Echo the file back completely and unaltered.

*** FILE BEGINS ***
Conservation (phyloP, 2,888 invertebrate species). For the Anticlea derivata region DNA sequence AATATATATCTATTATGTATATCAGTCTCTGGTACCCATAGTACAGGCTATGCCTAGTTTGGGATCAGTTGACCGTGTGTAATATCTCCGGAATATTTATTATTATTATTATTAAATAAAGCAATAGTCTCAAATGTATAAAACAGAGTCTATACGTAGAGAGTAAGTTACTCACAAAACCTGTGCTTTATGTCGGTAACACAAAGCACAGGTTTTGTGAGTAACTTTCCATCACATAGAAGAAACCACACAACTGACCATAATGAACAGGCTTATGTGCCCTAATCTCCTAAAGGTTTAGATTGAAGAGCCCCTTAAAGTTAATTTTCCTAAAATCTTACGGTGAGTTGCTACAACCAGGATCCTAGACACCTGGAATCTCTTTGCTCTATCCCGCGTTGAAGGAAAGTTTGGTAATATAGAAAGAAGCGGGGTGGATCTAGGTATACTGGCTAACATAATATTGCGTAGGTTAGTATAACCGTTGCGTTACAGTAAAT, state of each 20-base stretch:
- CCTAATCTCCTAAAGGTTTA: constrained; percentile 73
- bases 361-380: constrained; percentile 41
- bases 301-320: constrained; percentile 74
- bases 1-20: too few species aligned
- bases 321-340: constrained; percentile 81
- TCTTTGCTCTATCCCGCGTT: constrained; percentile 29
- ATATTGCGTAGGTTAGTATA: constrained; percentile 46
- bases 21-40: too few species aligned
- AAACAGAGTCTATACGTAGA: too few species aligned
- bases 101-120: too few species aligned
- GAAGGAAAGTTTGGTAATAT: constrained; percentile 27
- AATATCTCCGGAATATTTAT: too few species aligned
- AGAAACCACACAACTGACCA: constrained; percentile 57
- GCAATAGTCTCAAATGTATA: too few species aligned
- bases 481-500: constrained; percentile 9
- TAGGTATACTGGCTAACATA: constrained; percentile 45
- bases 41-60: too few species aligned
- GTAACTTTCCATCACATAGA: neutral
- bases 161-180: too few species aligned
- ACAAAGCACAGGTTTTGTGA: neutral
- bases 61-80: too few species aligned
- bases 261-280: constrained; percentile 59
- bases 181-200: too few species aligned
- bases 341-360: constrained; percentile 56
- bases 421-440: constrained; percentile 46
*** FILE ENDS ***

Conservation (phyloP, 2,888 invertebrate species). For the Anticlea derivata region DNA sequence AATATATATCTATTATGTATATCAGTCTCTGGTACCCATAGTACAGGCTATGCCTAGTTTGGGATCAGTTGACCGTGTGTAATATCTCCGGAATATTTATTATTATTATTATTAAATAAAGCAATAGTCTCAAATGTATAAAACAGAGTCTATACGTAGAGAGTAAGTTACTCACAAAACCTGTGCTTTATGTCGGTAACACAAAGCACAGGTTTTGTGAGTAACTTTCCATCACATAGAAGAAACCACACAACTGACCATAATGAACAGGCTTATGTGCCCTAATCTCCTAAAGGTTTAGATTGAAGAGCCCCTTAAAGTTAATTTTCCTAAAATCTTACGGTGAGTTGCTACAACCAGGATCCTAGACACCTGGAATCTCTTTGCTCTATCCCGCGTTGAAGGAAAGTTTGGTAATATAGAAAGAAGCGGGGTGGATCTAGGTATACTGGCTAACATAATATTGCGTAGGTTAGTATAACCGTTGCGTTACAGTAAAT, state of each 20-base stretch:
- CCTAATCTCCTAAAGGTTTA: constrained; percentile 73
- bases 361-380: constrained; percentile 41
- bases 301-320: constrained; percentile 74
- bases 1-20: too few species aligned
- bases 321-340: constrained; percentile 81
- TCTTTGCTCTATCCCGCGTT: constrained; percentile 29
- ATATTGCGTAGGTTAGTATA: constrained; percentile 46
- bases 21-40: too few species aligned
- AAACAGAGTCTATACGTAGA: too few species aligned
- bases 101-120: too few species aligned
- GAAGGAAAGTTTGGTAATAT: constrained; percentile 27
- AATATCTCCGGAATATTTAT: too few species aligned
- AGAAACCACACAACTGACCA: constrained; percentile 57
- GCAATAGTCTCAAATGTATA: too few species aligned
- bases 481-500: constrained; percentile 9
- TAGGTATACTGGCTAACATA: constrained; percentile 45
- bases 41-60: too few species aligned
- GTAACTTTCCATCACATAGA: neutral
- bases 161-180: too few species aligned
- ACAAAGCACAGGTTTTGTGA: neutral
- bases 61-80: too few species aligned
- bases 261-280: constrained; percentile 59
- bases 181-200: too few species aligned
- bases 341-360: constrained; percentile 56
- bases 421-440: constrained; percentile 46